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NAC suggestions on RTI rejected

In yet another setback to Sonia Gandhi headed NAC, the government has rejected most of its recommendations on the proposed RTI rules saying they could not be implemented and will compound problems for babus in implementing the law. Chetan Chauhan reports.

delhi Updated: Jan 26, 2011 23:45 IST
Chetan Chauhan

In yet another setback to Sonia Gandhi headed National Advisory Council (NAC), the government has rejected most of its recommendations on the proposed Right To Information (RTI) rules saying they could not be implemented and will compound problems for babus in implementing the law.

The Department of Personnel and Training (DoPT), which implements the transparency RTI law, sounds defiant by saying that most of the NAC suggestions are not feasible under law and will compound problems of the Public Information Officers.

The government has already rejected NAC recommendation on National Food Security law and linking wages under the Mahatma Gandhi Rural Guarantee Scheme to mining wages Act.

The DoPT's reply to be discussed at NAC's next meeting on February 26 is third blow to NAC within the past few weeks.

The NAC wanted the DoPT to delete a provision that an RTI application should not be more than 250 words and should deal with one subject as it will harm the interest of the poor and less educated people. Most RTI activists said the provision limit citizens right to seek information.

But, the department took a different view and said such a provision was must to ensure that the Central Public Information Officers can implement the law effectively.

"For poor and less educated the PIOs can always help in filing the application," the DoPT has told the NAC.

Another reason given was that not prescribing the word limit was leading to unnecessary information being sought such as interpretations or solutions to the problem.

"There is a need to strike a balance and retain focus on specific issues," the department said in almost two page response to the provision.

The DoPT was also adamant that the PIOs should be allowed to charge up to Rs 50 per application for postage charges as providing bulky information results in due financial burden on the government.

"It will act as a disincentive as a cost of seeking information will be around Rs 100 as even photocopy costs are being doubled," said RTI activist Lokesh Batra.

But, the DoPT has accepted the council's recommendation that public authorities should not be allowed to charge money for obtaining the information such diverting services of employees to get the information. There will be a specific provision to prohibit such a practice.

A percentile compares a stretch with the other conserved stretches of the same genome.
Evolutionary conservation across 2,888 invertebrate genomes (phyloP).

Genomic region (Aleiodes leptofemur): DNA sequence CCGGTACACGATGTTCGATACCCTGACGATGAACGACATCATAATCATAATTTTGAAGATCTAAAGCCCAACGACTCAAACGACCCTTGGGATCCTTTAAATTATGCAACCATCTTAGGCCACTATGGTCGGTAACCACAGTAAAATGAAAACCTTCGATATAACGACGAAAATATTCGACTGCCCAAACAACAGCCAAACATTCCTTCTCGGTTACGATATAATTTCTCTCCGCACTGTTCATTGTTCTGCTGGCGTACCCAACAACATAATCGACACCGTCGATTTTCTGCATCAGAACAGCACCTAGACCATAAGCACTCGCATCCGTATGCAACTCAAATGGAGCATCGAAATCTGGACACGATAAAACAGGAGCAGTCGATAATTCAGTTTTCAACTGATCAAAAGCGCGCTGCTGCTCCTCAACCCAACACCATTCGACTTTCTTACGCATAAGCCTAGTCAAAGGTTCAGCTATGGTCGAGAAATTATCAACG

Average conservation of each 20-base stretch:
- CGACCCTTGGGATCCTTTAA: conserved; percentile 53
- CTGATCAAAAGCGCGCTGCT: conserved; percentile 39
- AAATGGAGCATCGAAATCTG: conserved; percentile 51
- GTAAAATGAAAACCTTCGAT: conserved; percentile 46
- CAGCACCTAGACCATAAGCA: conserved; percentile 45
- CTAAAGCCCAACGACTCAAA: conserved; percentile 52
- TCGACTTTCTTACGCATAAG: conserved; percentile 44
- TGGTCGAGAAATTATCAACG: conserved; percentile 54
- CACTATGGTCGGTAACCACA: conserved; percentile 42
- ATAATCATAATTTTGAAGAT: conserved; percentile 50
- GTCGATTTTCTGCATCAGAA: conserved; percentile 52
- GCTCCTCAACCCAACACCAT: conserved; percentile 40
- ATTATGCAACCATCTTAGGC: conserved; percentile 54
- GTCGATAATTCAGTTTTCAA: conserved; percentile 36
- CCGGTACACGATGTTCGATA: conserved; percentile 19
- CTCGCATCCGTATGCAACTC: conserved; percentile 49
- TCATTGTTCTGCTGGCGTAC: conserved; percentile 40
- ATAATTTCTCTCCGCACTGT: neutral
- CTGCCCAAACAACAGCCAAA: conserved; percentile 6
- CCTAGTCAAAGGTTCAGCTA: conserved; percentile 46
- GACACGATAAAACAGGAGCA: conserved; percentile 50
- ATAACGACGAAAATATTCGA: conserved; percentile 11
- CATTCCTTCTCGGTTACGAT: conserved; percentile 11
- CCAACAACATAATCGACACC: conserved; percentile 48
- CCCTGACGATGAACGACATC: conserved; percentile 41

On the sensitive issue of death of RTI activists, the DoPT has refused to delete a provision in the proposed rules which allows abatement of an application or an appeal in case of death of an application. The NAC had said that this provision should be deleted, as it will encourage killing of those seeking sensitive information using RTI.

Continuing its definitive no to NAC's proactive suggestions such as to make the information commissions more affective by prescribing time limit for them to decide cases, the DoPT said it will require an amendment in the RTI Act itself.

The Department has, however, accepted the NAC suggestion that instead of authenticated documents the appellate authorities should accept self-attested documents.

NAC versus the DoPT

Proposed RTI Rules
Information to be sought on subject and maximum 250 words
NAC: Delete the provision, as it will harm interest of poor and less educated people
DoPT: As applicant does not require togive explanation, 250 word limit is justified. Only educated people file lengthy applications. Short applications will help babus in providing information.

Proposed RTI Rules
Actual amount spent by public authority to supply information should be charged from the applicant.
NAC: Delete the section.
DoPT: Accepted NAC suggestion but wanted that up to Rs 50 for postal expenses should be charged.

Proposed RTI Rules
The Information Commission should not admit an appeal unless it is satisfied that the appellant had availed of all the remedies available.
NAC: The Commission can misuse the provision and should be removed
DoPT: The provision is sort of reminder to applicants that they should not directly make an appeal with the commission.

Proposed RTI Rules
Public authority can authorize any officer to represent it before CIC
NAC: The PIO should be personally liable for the cost of legal representation
DoPT: Not practical, as public authority has to be decide who will represent in light of the facts